1. Configure eth0/0 as the WAN interface in the Untrust security zone allow it to act as a DHCP client.
  2. Configure eth0/4 — eth0/6 to bind to bgroup0 on network: 192.168.2.0/24, in the Trust security zone (the WAN port of the Verizon ActionTec connects to once of these ports.)
  3. Configure bgroup0 as a DHCP server to distribute IPs in the range: 192.168.2.30 — 192.168.2.60..

Configure eth0/0 as the WAN interface in the Untrust security zone allowing it to act as a DHCP client.

set interface "ethernet0/0" zone "Untrust"
set interface ethernet0/0 route
set interface ethernet0/0 ip manageable
set interface ethernet0/0 manage ping
set interface ethernet0/0 manage ssl
set interface ethernet0/0 dhcp client enable
set interface ethernet0/0 route-deny

Afterwards verify that ethernet0/0 on the SSG has a public verizon IP address. You may have to wait a bit up to five minutes for the new IP to come in. Worst case, you may have to call Verizon to break the IP lease. There really is no need to restart the SSG. It will actively request an IP until it is satisfied.

Configure eth0/4 — eth0/6 to bind to bgroup0 on network: 192.168.2.0/24, in the Trust security zone.

set interface "bgroup0" zone "Trust"
set interface bgroup0 port ethernet0/4
set interface bgroup0 port ethernet0/5
set interface bgroup0 port ethernet0/6
set interface bgroup0 ip 192.168.1.1/24
set interface bgroup0 ip manageable

Configure bgroup0 as a DHCP server to distribute IPs in the range: 192.168.2.30 — 192.168.2.60.

set interface bgroup0 dhcp server service
set interface bgroup0 dhcp server auto
set interface bgroup0 dhcp server ip 192.168.1.30 to 192.168.1.60

Afterwards, plug-in the Verizon ActionTec router to one of these ports, ethernet0/4, and it should receive an IP in the defined range. At this point, any communication that is to take place originating from the ActionTec must pass through the SSG.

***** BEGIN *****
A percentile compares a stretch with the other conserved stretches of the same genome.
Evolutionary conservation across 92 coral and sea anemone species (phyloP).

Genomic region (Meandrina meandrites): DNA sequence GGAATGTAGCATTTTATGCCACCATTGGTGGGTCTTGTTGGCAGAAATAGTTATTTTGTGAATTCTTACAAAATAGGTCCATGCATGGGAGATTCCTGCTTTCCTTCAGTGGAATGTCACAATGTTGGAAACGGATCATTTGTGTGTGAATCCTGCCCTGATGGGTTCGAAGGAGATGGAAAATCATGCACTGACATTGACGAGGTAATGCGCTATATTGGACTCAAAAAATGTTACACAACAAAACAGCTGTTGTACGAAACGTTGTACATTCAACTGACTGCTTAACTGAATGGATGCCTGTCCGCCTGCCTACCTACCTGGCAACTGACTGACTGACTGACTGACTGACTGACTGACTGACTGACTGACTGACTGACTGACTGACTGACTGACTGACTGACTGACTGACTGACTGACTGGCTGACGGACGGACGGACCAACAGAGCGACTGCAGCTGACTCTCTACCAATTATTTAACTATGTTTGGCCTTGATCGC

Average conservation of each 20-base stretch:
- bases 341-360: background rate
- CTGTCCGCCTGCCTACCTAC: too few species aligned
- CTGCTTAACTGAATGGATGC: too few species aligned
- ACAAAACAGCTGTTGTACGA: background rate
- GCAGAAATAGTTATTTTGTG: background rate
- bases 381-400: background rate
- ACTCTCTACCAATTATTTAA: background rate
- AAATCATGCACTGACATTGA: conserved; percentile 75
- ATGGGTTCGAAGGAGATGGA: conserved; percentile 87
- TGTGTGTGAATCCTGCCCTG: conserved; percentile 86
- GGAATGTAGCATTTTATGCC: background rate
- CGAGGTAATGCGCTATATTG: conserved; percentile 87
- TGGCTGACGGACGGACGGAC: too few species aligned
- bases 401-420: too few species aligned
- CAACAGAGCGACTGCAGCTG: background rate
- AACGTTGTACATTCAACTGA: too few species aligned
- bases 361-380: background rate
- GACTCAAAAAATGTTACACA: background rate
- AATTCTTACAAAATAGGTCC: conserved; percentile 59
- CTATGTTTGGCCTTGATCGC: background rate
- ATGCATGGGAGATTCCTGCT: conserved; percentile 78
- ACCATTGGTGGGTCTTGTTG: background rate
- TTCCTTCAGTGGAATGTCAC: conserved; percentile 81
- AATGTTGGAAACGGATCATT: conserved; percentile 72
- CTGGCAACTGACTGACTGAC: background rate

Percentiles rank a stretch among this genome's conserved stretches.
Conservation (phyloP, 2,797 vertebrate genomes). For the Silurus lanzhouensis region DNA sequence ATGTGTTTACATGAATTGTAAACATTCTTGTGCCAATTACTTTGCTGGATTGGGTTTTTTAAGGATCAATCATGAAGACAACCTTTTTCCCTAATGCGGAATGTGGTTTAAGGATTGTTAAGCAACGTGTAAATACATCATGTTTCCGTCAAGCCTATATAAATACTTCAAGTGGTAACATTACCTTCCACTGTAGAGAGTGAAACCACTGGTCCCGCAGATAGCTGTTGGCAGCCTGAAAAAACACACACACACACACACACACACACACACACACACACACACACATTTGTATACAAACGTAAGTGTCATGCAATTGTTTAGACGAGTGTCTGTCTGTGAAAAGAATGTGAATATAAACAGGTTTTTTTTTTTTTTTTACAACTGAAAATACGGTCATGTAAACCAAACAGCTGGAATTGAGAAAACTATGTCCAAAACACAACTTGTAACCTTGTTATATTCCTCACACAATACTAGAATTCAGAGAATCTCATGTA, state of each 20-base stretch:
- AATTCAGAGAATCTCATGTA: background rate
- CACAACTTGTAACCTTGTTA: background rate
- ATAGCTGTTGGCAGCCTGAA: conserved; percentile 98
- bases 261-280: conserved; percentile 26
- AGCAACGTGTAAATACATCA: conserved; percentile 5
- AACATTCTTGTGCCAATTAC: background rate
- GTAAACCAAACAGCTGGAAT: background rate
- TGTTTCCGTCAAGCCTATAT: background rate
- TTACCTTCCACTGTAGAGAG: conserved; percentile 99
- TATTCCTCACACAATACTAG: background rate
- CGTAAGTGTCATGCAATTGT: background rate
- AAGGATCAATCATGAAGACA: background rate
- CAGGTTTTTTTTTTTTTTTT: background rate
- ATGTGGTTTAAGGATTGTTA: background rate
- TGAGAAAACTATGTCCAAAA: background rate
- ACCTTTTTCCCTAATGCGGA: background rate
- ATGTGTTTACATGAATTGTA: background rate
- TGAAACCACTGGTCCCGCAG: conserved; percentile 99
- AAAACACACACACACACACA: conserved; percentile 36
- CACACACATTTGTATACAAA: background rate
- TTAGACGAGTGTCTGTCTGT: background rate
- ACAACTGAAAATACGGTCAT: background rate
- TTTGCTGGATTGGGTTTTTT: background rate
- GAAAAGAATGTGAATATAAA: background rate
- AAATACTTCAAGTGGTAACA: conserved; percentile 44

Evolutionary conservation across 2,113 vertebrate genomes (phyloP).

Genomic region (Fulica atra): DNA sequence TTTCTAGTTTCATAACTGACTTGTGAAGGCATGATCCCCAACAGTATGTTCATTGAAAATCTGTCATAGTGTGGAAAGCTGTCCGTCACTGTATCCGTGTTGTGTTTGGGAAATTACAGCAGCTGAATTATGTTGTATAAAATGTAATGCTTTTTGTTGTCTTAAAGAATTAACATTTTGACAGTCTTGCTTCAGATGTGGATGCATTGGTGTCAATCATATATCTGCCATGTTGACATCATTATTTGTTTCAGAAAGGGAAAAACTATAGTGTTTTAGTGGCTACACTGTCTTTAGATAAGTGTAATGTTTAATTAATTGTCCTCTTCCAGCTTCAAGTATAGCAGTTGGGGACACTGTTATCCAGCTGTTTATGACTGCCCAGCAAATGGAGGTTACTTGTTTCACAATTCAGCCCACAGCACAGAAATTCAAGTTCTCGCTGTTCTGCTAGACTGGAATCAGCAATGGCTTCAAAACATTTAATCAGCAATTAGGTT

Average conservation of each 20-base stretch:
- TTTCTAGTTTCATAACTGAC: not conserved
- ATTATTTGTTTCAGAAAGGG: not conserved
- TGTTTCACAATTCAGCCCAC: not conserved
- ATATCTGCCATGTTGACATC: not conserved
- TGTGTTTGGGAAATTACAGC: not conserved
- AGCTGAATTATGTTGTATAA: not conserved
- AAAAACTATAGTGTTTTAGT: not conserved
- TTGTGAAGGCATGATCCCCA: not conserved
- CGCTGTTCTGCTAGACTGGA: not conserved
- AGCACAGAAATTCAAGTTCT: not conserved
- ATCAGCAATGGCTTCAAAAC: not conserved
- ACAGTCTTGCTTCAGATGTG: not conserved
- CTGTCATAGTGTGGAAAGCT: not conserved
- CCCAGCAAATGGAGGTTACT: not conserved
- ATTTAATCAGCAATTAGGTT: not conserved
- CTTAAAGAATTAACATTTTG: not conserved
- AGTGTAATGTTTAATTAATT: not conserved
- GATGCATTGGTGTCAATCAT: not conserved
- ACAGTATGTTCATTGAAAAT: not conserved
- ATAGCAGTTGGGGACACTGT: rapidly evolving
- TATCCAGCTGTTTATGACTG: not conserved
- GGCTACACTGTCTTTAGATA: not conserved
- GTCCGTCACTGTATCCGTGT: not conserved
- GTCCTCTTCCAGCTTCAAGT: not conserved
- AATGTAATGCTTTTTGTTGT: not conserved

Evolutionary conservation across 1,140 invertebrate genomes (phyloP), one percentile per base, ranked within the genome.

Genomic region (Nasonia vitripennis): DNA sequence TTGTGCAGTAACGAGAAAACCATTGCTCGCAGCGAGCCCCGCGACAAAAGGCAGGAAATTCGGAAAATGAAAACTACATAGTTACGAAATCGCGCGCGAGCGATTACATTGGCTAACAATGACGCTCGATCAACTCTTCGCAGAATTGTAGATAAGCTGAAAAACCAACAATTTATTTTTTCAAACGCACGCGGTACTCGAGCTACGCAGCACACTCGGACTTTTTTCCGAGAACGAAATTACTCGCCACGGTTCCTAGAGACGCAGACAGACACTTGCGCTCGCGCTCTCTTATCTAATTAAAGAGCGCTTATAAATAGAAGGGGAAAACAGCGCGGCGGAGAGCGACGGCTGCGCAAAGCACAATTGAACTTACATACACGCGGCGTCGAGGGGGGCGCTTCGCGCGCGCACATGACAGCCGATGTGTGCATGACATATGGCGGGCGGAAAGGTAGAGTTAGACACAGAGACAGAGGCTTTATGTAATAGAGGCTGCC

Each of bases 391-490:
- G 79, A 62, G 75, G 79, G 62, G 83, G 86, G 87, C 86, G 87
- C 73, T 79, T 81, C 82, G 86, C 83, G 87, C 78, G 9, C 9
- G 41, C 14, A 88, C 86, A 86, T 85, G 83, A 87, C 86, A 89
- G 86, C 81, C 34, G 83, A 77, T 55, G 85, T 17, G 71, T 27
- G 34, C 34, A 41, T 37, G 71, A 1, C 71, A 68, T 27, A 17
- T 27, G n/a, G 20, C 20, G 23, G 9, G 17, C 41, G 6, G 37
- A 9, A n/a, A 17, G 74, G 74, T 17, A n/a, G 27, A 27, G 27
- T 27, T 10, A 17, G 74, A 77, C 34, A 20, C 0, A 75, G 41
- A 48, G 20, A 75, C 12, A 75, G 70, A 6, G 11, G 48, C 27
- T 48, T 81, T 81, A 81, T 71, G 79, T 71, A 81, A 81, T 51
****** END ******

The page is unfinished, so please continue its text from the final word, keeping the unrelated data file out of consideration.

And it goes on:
All of the above command-line can be configured via the SSG’s web interface as well. I don’t show that here as it is pretty much self-explanatory.

Once steps 1 — 3 are complete. The WAN port of the Verizon ActionTec router may be plugged into bgroup0 to receive an IP via DHCP. Next, the policy “Trust” to “UnTrust” should be configured to allow traffic for all devices in the Trust network out to the Untrust. It is left up to the reader to allow or deny specific traffic.

Configure DefaultAllow Policy from Trust to Untrust for devices part of bgroup0

set policy name "DefaultAllow" from "Trust" to "Untrust" "Any" "Any" "ANY" permit log

My personal experience with TR-069

Since the switch to have Verizon’s router “piggy back” my SSG I have noticed periodic communication between our Verizon ActionTec router and at least two public IP addresses. Communication is initiated from the Verizon ActionTec router or CPE device about every 10 to 15 minutes to the following two IP addresses: 72.76.255.44 and 72.76.255.36. Active communication takes place on tcp port 80 and UDP port 6794.

From a whois query and reverse lookup both IPs belong to Verizon and not some third party — at least not by first glance:

OrgName: Verizon Online LLC
OrgId: VRIS
Address: 22001 Loudoun County Parkway
City: Ashburn
StateProv: VA
PostalCode: 20147
Country: US
RegDate:
Updated: 2010-08-17
Ref: http://whois.arin.net/rest/org/VRIS

A reverse lookup shows one (72.76.255.36) IP as a DNS server and the other (72.76.255.44) as something else, probably used for channel listing update by the looks of the hostname:


$ dig -x 72.76.255.36 | egrep "SOA|PTR"
255.76.72.in-addr.arpa.	834	IN	SOA	ns5.verizon.net. dns.verizon.com. 2010073001 86400 3600 604800 86400

$ dig -x 72.76.255.44 | egrep "SOA|PTR" 
44.255.76.72.in-addr.arpa. 86309 IN	PTR	mercuryipg.frhdnjbbh09.fiostv.verizon.net.

In another post, I plan on snooping the traffic initiated by the Verizon ActionTec router to the named IPs above. Stay tuned!